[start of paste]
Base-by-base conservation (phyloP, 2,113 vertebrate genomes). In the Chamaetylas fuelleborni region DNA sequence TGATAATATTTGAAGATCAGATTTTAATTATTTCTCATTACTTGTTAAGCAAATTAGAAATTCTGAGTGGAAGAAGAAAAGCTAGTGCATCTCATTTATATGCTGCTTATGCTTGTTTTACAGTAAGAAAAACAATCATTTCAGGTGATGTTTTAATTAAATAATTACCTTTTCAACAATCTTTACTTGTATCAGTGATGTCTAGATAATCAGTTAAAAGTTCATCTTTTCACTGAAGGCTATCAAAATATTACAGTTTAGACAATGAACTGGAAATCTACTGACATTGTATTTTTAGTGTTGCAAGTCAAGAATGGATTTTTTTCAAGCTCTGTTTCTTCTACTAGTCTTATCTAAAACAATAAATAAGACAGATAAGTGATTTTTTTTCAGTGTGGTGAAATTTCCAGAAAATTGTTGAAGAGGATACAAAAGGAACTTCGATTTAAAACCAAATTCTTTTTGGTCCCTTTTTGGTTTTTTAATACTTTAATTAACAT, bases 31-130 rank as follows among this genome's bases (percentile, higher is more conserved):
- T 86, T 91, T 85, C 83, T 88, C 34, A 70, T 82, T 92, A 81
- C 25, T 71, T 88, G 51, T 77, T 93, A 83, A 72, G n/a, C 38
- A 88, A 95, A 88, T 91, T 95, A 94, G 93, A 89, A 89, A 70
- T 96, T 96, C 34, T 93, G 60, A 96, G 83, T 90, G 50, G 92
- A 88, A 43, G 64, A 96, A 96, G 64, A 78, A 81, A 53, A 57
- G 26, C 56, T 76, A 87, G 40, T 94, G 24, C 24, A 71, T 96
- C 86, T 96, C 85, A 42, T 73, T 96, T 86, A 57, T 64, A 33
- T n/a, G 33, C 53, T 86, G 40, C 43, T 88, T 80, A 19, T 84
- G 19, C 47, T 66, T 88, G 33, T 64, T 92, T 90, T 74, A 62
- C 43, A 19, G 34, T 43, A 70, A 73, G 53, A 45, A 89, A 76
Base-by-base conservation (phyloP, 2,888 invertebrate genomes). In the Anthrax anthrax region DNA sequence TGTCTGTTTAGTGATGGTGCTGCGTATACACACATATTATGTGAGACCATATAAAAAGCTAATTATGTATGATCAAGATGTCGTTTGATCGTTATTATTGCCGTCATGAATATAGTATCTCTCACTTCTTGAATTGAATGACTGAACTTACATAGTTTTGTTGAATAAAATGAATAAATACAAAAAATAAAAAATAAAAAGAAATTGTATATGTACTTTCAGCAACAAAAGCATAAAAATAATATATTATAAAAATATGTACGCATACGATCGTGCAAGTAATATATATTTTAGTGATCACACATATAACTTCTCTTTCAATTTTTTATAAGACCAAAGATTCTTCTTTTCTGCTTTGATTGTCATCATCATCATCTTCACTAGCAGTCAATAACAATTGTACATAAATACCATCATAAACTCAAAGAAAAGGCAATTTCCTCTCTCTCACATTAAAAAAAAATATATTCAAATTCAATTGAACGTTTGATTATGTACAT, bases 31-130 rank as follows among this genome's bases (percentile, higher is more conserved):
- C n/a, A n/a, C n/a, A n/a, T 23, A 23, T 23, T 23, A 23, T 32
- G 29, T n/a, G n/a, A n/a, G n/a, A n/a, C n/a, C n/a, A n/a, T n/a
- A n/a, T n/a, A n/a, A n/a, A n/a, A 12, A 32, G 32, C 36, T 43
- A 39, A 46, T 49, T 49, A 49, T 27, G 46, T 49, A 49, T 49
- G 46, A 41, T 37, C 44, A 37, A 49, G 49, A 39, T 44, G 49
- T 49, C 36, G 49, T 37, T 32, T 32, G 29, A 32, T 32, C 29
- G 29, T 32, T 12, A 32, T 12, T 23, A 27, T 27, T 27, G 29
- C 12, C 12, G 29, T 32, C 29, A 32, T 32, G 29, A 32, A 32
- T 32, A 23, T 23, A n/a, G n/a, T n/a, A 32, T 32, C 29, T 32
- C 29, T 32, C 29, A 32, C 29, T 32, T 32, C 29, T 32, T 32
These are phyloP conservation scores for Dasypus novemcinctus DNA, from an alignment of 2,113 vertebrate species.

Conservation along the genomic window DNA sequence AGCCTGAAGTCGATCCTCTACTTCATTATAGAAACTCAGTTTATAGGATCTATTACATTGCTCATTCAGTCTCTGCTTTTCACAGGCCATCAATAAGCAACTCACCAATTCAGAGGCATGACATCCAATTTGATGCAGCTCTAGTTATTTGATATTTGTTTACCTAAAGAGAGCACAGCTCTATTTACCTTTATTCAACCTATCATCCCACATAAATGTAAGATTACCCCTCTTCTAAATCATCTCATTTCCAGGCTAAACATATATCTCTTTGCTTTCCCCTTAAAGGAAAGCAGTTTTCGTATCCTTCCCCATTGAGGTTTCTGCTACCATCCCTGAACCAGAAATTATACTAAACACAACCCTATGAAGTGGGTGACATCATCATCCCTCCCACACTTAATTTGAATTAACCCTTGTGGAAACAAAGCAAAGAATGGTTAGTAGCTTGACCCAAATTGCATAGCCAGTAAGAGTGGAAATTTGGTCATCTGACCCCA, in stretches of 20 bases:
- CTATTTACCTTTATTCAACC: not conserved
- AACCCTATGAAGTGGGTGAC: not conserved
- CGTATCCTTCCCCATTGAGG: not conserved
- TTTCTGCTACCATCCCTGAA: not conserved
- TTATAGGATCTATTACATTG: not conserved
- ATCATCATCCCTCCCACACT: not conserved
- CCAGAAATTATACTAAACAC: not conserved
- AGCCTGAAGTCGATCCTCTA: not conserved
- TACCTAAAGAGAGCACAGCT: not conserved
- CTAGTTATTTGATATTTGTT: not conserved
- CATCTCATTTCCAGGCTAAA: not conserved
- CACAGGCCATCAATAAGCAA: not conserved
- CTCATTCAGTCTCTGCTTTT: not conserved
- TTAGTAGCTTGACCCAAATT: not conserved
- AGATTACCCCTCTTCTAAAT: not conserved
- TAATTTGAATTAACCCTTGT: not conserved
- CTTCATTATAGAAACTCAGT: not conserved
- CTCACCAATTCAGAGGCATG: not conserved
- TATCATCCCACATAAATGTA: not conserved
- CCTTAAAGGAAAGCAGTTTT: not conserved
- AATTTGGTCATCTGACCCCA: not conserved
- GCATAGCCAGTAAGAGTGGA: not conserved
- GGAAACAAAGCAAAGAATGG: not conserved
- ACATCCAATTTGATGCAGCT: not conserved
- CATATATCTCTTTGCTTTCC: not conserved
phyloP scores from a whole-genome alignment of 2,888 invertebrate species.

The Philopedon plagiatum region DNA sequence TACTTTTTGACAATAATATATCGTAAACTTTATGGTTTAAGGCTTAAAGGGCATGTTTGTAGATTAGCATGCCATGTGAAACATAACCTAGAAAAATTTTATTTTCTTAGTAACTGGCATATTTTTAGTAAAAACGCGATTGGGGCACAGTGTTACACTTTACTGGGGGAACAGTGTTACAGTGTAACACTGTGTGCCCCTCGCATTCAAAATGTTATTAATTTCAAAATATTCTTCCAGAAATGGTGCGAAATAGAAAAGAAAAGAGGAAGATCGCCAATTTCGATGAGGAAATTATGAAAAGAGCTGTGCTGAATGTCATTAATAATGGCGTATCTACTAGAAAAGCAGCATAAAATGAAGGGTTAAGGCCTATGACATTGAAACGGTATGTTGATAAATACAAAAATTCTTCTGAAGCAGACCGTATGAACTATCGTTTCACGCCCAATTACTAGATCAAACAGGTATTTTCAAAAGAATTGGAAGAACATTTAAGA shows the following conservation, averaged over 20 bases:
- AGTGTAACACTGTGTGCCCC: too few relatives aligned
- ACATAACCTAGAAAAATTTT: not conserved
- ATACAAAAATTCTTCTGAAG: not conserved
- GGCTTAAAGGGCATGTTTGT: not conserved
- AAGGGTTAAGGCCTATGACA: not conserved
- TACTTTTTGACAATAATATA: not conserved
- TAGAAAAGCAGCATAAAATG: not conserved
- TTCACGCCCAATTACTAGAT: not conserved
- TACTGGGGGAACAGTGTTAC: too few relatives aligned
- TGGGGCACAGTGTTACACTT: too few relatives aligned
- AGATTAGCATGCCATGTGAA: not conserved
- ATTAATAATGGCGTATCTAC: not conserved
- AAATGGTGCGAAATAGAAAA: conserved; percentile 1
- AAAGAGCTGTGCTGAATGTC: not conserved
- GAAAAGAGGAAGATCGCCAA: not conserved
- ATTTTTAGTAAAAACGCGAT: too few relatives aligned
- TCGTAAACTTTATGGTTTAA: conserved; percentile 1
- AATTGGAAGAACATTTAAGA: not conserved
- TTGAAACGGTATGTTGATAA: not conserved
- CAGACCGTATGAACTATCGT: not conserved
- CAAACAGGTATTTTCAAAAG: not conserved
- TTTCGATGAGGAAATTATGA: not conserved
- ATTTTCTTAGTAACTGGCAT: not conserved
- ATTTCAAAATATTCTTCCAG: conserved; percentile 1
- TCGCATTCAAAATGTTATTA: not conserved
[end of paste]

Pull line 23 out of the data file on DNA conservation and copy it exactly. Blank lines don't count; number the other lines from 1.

These are phyloP conservation scores for Dasypus novemcinctus DNA, from an alignment of 2,113 vertebrate species.